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An Extrovert's Musings

I was the kind of kid who loved playing in the mud. Getting dirty and getting hurt, they were all a game to me. So imagine my excitement when I walk into a construction zone, full with mud and dirt, and I get told I can walk around. I felt ecstatic. Since the construction zone was in a field, the drive was long and boring. It would tire even the most resistant six-year-old, and I was far from that. I slept for at least 3 ⁄ 4 of the ride, so when the black car finally stopped, signalling we had arrived at our destination, I was flabbergasted. I wanted to return to the stale car seat and lay my red cheeks on the cold window while watching the city go by. Despite my feelings, I got up.

Dust flew into my eyes. The wind whistled past us and rushed to collide with the bulldozer on our left. My grampa’s figure lay high above me, shadowing the mud on the ground. His shirt, which my grandma had washed just the day before, was already sweaty, with dust clutching and making the blue fabric appear brownish. His pants were muddied from the ankles up, making him look unprofessional, yet, underneath his baseball cap, a smile danced across his face. His pride for the site was radiating off of him and I could feel it. This was his dream.

As any extroverted younglin would do, I went to either find someone I knew or someone who wanted to skip work so much they would rather converse with a six-year-old. And I found just the one. My uncle, whom my mom was very close with, was my chosen target. I went in, asking about his day, allowing him to explain the importance of things I still haven’t learnt the names of. Then, when his rant about the cement was finally over, I took out my well-known charisma. Admiring how much taller in height he was compared to me, I asked what the construction site looked like from his point of view. After complimenting his height, and how his head was brushing the clouds, he agreed to let me climb up on his shoulders and admire the view from there.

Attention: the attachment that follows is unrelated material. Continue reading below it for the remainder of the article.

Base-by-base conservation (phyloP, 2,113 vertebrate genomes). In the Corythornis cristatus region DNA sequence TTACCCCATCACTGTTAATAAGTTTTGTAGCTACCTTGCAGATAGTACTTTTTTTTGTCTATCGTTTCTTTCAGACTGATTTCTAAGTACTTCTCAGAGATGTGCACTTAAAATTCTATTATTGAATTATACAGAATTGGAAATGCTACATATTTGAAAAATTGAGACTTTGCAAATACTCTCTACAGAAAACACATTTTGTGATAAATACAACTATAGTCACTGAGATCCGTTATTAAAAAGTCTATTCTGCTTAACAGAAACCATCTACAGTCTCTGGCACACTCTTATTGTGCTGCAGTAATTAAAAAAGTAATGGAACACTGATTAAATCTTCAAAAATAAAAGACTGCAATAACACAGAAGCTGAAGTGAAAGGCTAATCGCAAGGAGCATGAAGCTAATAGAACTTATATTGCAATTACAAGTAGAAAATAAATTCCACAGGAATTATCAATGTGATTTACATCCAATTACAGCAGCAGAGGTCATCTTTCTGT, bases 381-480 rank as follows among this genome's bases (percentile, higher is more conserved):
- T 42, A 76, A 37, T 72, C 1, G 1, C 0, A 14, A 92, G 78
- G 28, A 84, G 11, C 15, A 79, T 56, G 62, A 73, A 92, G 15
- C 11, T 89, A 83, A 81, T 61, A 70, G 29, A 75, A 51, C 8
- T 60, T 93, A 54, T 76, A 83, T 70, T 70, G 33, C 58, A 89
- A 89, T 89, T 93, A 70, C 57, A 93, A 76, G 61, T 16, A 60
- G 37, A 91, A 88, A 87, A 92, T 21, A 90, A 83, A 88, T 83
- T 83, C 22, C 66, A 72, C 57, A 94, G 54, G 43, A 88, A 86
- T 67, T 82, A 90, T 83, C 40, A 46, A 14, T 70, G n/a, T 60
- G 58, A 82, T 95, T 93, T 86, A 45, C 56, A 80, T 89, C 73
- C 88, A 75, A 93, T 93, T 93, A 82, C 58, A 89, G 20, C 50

That was when the fun started. With our combined heights, I could see a whole new world. The big mountain of dirt from before that used to tower over me now looked puny underneath my tall figure. The sky seemed easier to reach, the clouds looked closer, and the ground further. The people walking around were chuckling under their breath while passing me in my euphoric state. I loved the feeling of the wind slapping my face, of the smell of the lake, of the crops lying nearby. I loved the site, I loved the city.

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